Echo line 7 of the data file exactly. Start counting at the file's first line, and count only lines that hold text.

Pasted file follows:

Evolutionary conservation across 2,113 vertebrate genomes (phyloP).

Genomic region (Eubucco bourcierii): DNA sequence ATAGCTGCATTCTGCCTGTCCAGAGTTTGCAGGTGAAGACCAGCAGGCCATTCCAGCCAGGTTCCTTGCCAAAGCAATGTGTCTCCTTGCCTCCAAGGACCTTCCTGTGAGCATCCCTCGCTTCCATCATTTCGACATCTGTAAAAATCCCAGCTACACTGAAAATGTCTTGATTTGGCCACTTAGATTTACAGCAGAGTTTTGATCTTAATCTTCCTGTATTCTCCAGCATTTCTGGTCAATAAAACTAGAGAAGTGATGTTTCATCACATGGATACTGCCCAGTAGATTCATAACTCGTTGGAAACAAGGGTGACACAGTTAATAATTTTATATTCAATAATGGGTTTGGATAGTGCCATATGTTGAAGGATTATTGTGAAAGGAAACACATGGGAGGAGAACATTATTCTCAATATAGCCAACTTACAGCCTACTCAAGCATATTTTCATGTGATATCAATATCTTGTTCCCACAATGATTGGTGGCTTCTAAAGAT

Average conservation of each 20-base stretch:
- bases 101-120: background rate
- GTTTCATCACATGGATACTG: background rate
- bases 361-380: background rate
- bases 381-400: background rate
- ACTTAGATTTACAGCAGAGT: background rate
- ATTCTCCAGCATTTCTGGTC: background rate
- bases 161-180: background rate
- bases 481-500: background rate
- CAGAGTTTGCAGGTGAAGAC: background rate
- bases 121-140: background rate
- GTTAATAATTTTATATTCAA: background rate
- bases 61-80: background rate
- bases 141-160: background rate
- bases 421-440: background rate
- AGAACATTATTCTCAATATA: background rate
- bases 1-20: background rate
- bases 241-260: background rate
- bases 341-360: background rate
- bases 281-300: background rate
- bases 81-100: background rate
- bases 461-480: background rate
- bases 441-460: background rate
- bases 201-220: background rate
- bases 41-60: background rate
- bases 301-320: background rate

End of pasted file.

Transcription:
- bases 381-400: background rate